Running the RearrangeParagraphs Macro

Each student needs to:

  1. Download a copy of their own paper to the desktop.
  2. Open the essay in Word.
  3. Select all the paragraphs in the essay (excluding heading and bibliography).
  4. Select Tools -> Macro -> Macros (or, in Windows, press ALT + F8).
  5. Find "RearrangeParagraphs" in the list of macros and double-click it (or select it and click Run). The macro will create a new document and paste the selected paragraphs into it in a random order.
  6. Close the original essay window.

If you attempt to run the macro without selecting anything, it'll tell you that you need to select something, and then it'll exit. If you attempt to run it with only one paragraph selected, it'll tell you to select more than one paragraph before running it, and then it'll exit. When you have multiple paragraphs selected, it'll copy all of them, rearrange them, open a new document, and paste them in the rearranged order.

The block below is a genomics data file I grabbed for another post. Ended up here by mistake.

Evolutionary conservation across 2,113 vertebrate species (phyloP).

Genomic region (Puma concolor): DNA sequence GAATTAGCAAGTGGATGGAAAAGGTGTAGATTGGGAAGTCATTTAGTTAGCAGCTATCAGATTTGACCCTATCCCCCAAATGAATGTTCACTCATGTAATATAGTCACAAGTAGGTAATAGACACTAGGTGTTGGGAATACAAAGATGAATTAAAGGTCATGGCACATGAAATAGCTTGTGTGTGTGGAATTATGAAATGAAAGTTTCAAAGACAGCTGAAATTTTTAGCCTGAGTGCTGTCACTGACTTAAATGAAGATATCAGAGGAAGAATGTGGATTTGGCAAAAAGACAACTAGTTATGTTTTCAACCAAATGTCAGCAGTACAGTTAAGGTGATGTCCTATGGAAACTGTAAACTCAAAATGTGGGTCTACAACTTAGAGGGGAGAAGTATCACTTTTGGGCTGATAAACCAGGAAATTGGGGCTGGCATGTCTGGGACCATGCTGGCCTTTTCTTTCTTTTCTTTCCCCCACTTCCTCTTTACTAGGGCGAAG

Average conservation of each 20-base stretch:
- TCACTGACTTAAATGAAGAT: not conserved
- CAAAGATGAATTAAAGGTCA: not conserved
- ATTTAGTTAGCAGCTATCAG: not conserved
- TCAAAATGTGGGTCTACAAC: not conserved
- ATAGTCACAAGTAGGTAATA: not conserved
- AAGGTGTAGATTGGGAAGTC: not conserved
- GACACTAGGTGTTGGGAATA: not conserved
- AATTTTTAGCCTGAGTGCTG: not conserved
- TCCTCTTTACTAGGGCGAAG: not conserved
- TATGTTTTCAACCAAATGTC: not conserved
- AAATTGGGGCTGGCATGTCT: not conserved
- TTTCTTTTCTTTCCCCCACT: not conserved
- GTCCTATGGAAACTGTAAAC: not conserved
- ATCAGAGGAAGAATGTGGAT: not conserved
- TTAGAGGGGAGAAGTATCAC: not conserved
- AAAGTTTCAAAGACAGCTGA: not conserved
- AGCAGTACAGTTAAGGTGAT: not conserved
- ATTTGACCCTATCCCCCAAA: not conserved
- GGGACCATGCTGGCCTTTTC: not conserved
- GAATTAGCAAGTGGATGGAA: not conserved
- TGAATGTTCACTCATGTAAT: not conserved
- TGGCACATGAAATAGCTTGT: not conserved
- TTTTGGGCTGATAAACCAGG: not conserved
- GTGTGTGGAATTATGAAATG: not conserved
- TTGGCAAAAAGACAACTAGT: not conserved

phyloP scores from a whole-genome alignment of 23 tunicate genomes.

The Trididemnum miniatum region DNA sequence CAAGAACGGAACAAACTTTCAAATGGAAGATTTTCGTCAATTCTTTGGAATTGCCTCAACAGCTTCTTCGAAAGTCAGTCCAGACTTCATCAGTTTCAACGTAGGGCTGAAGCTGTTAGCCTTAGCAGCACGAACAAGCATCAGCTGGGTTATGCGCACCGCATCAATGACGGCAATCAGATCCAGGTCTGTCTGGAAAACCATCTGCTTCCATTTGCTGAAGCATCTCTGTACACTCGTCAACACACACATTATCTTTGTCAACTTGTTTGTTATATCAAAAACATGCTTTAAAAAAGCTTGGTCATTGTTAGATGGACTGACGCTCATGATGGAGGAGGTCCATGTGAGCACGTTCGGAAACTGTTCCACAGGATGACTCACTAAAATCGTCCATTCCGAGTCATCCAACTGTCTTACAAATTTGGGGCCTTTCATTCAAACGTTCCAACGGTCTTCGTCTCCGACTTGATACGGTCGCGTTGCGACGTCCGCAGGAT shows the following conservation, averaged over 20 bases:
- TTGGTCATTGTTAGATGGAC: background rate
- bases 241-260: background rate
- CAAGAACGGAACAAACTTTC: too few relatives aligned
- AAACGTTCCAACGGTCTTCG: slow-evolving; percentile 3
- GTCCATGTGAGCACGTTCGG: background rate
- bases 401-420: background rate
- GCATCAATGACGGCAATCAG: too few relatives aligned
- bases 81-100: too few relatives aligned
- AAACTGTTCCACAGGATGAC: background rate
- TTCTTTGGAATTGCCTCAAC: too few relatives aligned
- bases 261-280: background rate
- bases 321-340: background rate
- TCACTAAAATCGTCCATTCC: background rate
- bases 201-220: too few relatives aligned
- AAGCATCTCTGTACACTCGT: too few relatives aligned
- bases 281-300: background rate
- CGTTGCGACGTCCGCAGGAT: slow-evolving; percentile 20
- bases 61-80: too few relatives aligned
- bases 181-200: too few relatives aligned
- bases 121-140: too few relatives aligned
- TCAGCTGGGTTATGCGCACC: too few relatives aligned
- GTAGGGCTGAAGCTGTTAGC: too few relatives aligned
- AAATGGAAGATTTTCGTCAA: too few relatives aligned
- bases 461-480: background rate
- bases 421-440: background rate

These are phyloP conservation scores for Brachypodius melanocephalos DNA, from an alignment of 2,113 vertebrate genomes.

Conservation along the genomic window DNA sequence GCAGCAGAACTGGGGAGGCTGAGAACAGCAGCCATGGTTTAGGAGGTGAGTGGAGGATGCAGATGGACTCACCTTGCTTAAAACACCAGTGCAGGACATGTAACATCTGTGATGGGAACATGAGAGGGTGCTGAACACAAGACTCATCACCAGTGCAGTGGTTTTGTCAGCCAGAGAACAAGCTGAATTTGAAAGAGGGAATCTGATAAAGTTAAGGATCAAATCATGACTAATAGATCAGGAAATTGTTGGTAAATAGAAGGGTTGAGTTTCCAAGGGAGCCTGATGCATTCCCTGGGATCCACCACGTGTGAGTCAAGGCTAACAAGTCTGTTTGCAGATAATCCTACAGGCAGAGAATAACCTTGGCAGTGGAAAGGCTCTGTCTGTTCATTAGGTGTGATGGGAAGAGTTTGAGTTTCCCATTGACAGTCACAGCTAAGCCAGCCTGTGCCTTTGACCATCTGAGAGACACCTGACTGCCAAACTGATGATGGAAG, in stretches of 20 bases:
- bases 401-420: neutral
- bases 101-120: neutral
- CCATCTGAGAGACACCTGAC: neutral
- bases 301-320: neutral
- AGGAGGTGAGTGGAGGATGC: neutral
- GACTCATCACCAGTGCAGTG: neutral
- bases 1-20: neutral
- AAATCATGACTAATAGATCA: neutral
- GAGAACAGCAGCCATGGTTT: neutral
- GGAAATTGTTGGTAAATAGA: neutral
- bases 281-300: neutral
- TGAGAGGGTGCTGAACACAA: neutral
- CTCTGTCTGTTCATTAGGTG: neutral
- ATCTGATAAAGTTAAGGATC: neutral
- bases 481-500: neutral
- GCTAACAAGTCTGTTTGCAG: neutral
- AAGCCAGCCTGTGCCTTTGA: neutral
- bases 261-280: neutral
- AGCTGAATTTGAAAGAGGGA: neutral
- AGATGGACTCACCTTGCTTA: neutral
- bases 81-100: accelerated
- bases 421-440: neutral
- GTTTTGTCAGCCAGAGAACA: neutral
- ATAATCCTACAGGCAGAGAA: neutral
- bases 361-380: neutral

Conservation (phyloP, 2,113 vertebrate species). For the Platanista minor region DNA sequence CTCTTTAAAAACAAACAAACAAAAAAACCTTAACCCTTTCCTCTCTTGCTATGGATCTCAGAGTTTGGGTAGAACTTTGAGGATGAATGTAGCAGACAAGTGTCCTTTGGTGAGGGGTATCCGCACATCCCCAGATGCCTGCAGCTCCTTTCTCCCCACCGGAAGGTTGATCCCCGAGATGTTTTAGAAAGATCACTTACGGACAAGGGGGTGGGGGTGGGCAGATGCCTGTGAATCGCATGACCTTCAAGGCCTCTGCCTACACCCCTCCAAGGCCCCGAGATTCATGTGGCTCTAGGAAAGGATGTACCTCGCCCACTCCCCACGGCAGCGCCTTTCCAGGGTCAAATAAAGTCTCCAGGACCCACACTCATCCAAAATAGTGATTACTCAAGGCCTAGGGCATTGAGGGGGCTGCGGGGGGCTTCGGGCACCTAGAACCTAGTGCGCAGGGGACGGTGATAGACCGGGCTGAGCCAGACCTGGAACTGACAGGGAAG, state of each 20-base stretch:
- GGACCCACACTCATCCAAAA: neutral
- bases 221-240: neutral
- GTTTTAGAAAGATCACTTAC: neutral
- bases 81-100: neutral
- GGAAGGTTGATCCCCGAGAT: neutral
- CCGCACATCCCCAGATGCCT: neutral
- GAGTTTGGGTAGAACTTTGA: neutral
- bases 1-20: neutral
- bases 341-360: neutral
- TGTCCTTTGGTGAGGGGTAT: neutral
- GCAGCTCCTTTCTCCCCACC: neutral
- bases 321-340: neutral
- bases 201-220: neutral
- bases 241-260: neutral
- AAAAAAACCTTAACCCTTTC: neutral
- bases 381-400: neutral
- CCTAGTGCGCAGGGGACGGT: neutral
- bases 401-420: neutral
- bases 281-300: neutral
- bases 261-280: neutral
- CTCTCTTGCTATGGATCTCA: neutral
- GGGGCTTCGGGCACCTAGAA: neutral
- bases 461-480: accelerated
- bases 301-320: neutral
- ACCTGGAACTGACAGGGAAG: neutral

A current limitation of this script is that it does not preserve formatting (double-spacing, bold/italic/underline, etc).

At this point, the rest of the exercise is straightforward: have each student move to a new computer and attempt to reconstruct the essay's original order. The last step would be to return to their own original computer and see how their partner did at reconstructing the essay.

Transitions are a fairly advanced topic; as a result, it's probably best to leave this lesson till near the end of the term. Also, it's a fairly complex lesson, so keep an eye on the time. If you spend too much time on one stage, then you may end up rushing through the others.


I'd like to thank Allyson La Borde for providing both the basic idea of rearranging paragraphs, and the original Ferris Bueller activity. The script for the RearrangeParagraphs macro is also heavily indebted to the work of the pseudonymous "mindmetoo." All I did was take these different parts and put them together for use in a computerized classroom. Thanks to both of them for their contributions.